(Updates prices, adds details)
* MSCI World steady after scoring record highs for 7 days
* Wall Street set for flat start, European shares fall
* Japanese stocks powered up by stimulus hopes
* Euro edges up against dollar before Thursday ECB meeting
* Aussie slips even as RBA goes ahead with tapering
MILAN, Sept 7 (Reuters) - World stocks held near record
levels on Tuesday supported by bets that the U.S. Federal
Reserve will push back tapering its bond purchases and keep its
expansive policy for the near-term.
Hopes of extra stimulus in Japan and strong China trade data
also provided support, although European stocks retraced ahead
of a key ECB policy meeting on Thursday and Wall Street looked
set for a soft start after the Labor Day holiday weekend.
By 1100 GMT, the MSCI world equity index was
flat after hitting a new record high in Asian hours and
following seven consecutive days of gains to record highs.
Europe's STOXX 600 equity benchmark was down 0.4%
but just below its lifetime peak hit in August and S&P 500
futures were flat near record highs.
"Now that the tapering announcement from the Fed in
September seems unlikely, we should expect 'Goldilocks' markets
to continue to at least October or November," said Masahiko Loo,
portfolio manager at AllianceBernstein.
The latest rally started after Fed Chair Jerome Powell's
dovish speech at the Jackson Hole Symposium in August. It
received a further boost from a surprisingly soft U.S. payrolls
report on Friday.
The U.S. economy created 235,000 jobs in August, the fewest
in seven months as hiring in the leisure and hospitality sectors
stalled, reducing expectations that the Fed will opt for an
early tapering of its monthly bond purchases.
Speeches by a number of U.S. policymakers later this week
will be closely watched for any indication about how the weak
jobs report has impacted the Fed's view.
"Given that before Jackson Hole many FOMC members had come
out in favour of tapering on a tight timetable, we'll see if
they confirm, or align with Powell's more moderate message,"
said Giuseppe Sersale, fund manager at Anthilia.
Japanese shares rallied further on hopes the ruling Liberal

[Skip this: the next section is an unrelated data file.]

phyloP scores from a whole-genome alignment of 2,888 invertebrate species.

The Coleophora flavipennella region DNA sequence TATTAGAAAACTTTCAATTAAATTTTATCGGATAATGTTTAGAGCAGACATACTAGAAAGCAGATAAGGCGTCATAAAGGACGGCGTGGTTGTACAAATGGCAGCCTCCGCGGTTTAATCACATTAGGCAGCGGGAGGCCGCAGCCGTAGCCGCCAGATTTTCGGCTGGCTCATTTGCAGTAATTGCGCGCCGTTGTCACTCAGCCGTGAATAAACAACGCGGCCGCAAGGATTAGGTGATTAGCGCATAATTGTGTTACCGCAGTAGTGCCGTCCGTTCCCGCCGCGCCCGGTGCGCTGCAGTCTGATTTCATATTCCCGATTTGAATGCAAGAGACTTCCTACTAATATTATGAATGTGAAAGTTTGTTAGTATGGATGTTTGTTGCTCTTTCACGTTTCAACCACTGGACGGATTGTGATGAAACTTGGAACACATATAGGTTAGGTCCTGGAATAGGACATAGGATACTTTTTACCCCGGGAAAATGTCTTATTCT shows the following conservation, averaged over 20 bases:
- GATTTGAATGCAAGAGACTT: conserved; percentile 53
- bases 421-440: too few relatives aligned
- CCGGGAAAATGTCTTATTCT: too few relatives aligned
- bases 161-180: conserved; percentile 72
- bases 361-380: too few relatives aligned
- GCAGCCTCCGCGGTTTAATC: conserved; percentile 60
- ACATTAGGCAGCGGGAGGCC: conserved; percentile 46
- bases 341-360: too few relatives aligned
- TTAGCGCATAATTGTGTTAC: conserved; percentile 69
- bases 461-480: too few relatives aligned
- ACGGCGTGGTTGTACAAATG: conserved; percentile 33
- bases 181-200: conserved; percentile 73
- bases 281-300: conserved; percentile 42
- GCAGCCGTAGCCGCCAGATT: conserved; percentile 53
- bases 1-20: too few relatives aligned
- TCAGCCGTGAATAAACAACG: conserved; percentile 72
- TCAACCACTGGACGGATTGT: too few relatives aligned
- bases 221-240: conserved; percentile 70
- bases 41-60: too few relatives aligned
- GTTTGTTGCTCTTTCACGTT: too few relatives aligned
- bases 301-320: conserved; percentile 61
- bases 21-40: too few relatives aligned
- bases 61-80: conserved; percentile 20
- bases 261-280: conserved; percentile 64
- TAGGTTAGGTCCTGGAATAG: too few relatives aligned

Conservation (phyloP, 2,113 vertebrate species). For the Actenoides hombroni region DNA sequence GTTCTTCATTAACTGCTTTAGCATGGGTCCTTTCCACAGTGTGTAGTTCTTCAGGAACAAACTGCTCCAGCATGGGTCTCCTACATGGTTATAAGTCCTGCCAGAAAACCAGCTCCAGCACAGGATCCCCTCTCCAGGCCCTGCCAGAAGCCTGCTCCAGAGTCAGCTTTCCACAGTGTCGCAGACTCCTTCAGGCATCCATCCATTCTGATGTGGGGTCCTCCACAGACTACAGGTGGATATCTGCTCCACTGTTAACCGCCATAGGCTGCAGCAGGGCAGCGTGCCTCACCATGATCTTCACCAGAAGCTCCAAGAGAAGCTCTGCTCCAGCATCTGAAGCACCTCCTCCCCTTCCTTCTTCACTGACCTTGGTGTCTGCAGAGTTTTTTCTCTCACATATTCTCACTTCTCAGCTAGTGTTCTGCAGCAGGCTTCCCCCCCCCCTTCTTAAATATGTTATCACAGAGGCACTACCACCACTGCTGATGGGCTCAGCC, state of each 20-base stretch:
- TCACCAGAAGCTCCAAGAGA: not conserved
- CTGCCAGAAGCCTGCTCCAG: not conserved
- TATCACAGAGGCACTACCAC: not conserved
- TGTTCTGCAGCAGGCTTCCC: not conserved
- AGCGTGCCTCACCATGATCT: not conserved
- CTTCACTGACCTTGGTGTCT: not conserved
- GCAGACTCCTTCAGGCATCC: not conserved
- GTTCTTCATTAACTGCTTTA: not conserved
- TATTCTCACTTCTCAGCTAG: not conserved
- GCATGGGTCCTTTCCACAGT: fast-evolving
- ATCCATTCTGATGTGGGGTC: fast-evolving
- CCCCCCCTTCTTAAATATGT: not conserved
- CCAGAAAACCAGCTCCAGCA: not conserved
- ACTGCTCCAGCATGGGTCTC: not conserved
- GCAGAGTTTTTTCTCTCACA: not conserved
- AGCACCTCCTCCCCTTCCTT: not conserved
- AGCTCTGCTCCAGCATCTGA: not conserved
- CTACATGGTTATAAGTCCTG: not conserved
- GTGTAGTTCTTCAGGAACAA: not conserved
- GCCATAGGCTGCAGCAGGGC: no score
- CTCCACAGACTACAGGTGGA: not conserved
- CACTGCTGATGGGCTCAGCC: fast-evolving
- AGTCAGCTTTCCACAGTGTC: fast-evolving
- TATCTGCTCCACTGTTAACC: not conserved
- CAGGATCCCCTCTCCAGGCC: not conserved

Democratic Party will offer additional economic stimulus and
easily win an upcoming general election after Prime Minister
Yoshihide Suga said he would quit.
Tokyo's Nikkei crossed the 30,000 mark for the fist
time since April, also helped by an announcement on its
reshuffle, and the broader Topix index climbed 1.1% to a
Anthilia's Sersale said investors had a defensive
positioning on Japanese stocks that led to a short squeeze.
"I was positive on Tokyo (stocks) and remain so, but perhaps
at this point it is better to look for a less overbought entry
point," he said.
Mainland Chinese shares extended gains, with the Shanghai
Composite rising 1.5% to its highest since February,
helped by Chinese trade data showing both exports and imports
grew much faster than expected in August.
"The mood is improving on hopes the government will take
measures to support the economy and that the monetary
environment will be kept accommodative," said Wang Shenshen,
senior strategist at Mizuho Securities.
A rout in bonds and shares of China Evergrande Group
deepened on Tuesday after new credit downgrades on the
country's No. 2 developer.
In the currency market, the euro rose 0.06% to $1.1876
, a tad below Friday's one-month peak but still
supported ahead of the ECB's policy meeting.
The ECB is seen debating a cut in stimulus, with analysts
expecting purchases under its Pandemic Emergency Purchase
Programme (PEPP) falling possibly as low as 60 billion euros a
month from the current 80 billion euros.
ING strategist Chris Turner said Friday's soft U.S. jobs
report and dovish comments last month by Powell have taken "some
of the sting out of the dollars upside".
"Even the unloved EUR has found a few friends over recent
weeks as hawks on the ECB demand a reassessment of pandemic
support levels," he noted.
Germany's 10-year yield rose to its highest
The Australian dollar briefly rose after the central bank
went ahead with its planned tapering of bond purchases, but
quickly gave up those gains after the bank reiterated its need
to see sustainably higher inflation to raise interest rates.
The Aussie was last 0.5% lower at $0.7403, off its
1-1/2-month high set on Friday.
Oil prices fell after Saudi Arabia's sharp cuts to crude
contract prices for Asia revived concerns over slower demand.
Brent crude futures fell 0.6% to $71.8 per barrel,
while U.S. crude futures declined 1.4% to $68.3.
(Reporting by Danilo Masoni in Milan and Hideyuki Sano in
Tokyo. Editing by Jane Merriman)